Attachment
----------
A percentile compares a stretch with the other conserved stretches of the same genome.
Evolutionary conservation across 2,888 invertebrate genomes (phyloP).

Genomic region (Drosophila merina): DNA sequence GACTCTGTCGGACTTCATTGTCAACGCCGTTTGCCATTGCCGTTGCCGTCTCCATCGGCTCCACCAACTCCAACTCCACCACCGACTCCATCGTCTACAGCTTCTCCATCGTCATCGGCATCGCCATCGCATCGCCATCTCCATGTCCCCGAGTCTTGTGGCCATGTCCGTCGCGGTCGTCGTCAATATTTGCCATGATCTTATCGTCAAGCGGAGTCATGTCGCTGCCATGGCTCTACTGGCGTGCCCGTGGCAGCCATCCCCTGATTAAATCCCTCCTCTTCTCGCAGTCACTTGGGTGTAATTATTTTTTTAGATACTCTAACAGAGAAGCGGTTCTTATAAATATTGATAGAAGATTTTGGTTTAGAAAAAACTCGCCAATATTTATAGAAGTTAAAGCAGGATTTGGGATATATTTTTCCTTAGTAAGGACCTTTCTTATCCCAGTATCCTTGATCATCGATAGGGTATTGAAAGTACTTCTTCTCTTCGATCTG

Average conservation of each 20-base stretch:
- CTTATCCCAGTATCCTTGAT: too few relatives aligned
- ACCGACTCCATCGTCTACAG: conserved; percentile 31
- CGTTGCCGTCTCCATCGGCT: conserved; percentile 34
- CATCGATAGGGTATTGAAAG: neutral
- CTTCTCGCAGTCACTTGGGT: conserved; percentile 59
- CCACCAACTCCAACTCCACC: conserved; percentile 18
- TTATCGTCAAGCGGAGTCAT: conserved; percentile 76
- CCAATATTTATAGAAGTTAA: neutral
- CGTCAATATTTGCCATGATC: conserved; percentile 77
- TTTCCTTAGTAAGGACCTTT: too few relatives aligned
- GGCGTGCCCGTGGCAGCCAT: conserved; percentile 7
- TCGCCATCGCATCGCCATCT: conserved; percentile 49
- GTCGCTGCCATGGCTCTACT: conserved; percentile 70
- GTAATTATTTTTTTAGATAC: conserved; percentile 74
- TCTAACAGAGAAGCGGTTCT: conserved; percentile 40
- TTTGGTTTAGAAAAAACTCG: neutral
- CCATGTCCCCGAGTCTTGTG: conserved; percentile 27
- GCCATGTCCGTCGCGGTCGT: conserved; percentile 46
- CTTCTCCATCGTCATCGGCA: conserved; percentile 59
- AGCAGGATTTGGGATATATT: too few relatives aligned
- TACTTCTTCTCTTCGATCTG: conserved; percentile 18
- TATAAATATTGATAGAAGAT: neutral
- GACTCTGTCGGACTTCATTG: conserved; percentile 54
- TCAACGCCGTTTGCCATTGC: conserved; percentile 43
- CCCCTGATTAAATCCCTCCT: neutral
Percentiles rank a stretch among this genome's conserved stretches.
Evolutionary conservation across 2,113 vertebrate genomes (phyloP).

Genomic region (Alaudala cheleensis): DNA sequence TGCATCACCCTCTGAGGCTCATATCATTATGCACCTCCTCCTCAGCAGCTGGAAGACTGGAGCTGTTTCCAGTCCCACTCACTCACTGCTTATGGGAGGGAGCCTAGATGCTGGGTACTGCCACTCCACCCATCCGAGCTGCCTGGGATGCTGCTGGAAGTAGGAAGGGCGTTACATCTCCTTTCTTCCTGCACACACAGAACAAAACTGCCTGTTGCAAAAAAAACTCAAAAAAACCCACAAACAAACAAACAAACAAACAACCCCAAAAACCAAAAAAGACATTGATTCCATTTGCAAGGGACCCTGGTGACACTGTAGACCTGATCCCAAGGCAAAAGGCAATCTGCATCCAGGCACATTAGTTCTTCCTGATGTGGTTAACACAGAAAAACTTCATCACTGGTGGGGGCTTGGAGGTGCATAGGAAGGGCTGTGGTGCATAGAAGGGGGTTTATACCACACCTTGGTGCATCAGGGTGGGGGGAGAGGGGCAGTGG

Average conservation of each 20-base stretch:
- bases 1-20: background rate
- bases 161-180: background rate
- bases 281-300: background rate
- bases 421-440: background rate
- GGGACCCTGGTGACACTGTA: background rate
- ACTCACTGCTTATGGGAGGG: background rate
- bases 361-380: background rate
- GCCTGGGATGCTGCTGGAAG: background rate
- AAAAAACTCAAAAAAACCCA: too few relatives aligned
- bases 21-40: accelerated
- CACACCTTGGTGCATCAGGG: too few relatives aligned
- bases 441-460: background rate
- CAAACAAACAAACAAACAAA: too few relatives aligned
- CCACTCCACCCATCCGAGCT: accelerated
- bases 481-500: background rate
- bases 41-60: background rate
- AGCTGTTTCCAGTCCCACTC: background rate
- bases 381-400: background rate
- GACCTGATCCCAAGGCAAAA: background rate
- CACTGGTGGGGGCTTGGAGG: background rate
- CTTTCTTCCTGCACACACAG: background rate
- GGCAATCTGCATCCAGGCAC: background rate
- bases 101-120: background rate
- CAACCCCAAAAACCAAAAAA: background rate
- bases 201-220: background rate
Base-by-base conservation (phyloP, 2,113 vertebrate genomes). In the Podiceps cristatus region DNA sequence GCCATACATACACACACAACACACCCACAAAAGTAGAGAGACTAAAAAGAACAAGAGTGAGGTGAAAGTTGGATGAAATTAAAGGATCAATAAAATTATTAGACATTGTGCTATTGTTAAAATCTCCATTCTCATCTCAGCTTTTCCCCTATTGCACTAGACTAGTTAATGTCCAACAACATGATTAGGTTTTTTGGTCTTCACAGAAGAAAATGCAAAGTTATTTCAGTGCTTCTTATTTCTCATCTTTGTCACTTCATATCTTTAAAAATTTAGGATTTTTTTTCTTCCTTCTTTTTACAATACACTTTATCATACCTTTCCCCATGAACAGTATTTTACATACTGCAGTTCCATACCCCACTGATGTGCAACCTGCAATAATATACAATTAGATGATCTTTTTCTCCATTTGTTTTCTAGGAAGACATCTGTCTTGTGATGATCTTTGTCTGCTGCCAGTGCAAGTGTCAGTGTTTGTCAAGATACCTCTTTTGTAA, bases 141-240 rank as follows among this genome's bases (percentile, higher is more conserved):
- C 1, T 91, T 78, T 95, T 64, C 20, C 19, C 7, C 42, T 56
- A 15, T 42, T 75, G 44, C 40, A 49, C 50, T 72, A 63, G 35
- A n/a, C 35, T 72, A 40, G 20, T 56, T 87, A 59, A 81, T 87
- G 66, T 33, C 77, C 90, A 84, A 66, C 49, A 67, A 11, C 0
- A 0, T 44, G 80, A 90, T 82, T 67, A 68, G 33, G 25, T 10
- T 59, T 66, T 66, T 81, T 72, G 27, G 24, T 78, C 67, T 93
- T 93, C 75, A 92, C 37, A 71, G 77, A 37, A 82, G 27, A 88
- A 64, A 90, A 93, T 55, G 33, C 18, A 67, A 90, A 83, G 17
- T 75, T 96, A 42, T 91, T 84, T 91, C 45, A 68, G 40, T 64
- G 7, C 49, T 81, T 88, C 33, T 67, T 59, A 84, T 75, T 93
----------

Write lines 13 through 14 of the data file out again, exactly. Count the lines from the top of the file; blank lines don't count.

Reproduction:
- CGTCAATATTTGCCATGATC: conserved; percentile 77
- TTTCCTTAGTAAGGACCTTT: too few relatives aligned